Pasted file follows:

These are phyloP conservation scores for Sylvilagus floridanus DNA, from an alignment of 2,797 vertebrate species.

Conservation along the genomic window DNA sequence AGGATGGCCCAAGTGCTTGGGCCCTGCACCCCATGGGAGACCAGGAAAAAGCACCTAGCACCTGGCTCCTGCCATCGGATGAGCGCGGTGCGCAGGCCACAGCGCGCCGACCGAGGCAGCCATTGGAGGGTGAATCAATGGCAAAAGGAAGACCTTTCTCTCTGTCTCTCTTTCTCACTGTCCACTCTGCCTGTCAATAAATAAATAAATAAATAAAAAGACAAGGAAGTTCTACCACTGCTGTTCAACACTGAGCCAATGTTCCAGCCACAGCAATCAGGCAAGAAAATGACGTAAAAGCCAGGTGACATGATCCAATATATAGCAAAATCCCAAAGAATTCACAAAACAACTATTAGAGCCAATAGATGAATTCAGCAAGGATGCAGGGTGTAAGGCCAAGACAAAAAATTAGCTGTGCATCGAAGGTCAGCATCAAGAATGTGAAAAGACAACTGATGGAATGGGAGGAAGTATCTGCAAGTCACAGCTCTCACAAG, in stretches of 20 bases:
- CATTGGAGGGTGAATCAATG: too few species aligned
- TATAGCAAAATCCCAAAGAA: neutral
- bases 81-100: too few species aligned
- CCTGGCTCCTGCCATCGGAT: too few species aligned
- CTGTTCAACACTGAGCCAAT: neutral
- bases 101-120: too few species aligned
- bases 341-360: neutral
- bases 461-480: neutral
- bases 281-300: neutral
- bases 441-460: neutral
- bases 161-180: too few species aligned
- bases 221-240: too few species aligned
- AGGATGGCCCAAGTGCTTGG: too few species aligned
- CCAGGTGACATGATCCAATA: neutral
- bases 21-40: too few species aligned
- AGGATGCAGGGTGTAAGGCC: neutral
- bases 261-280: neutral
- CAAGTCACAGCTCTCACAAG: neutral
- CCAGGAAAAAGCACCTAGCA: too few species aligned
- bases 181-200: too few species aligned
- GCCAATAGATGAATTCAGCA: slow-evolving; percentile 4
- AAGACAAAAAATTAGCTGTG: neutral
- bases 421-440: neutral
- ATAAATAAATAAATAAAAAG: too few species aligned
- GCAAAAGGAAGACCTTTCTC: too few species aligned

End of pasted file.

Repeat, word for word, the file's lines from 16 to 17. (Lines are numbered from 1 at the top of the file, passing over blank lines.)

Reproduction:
- CCAGGTGACATGATCCAATA: neutral
- bases 21-40: too few species aligned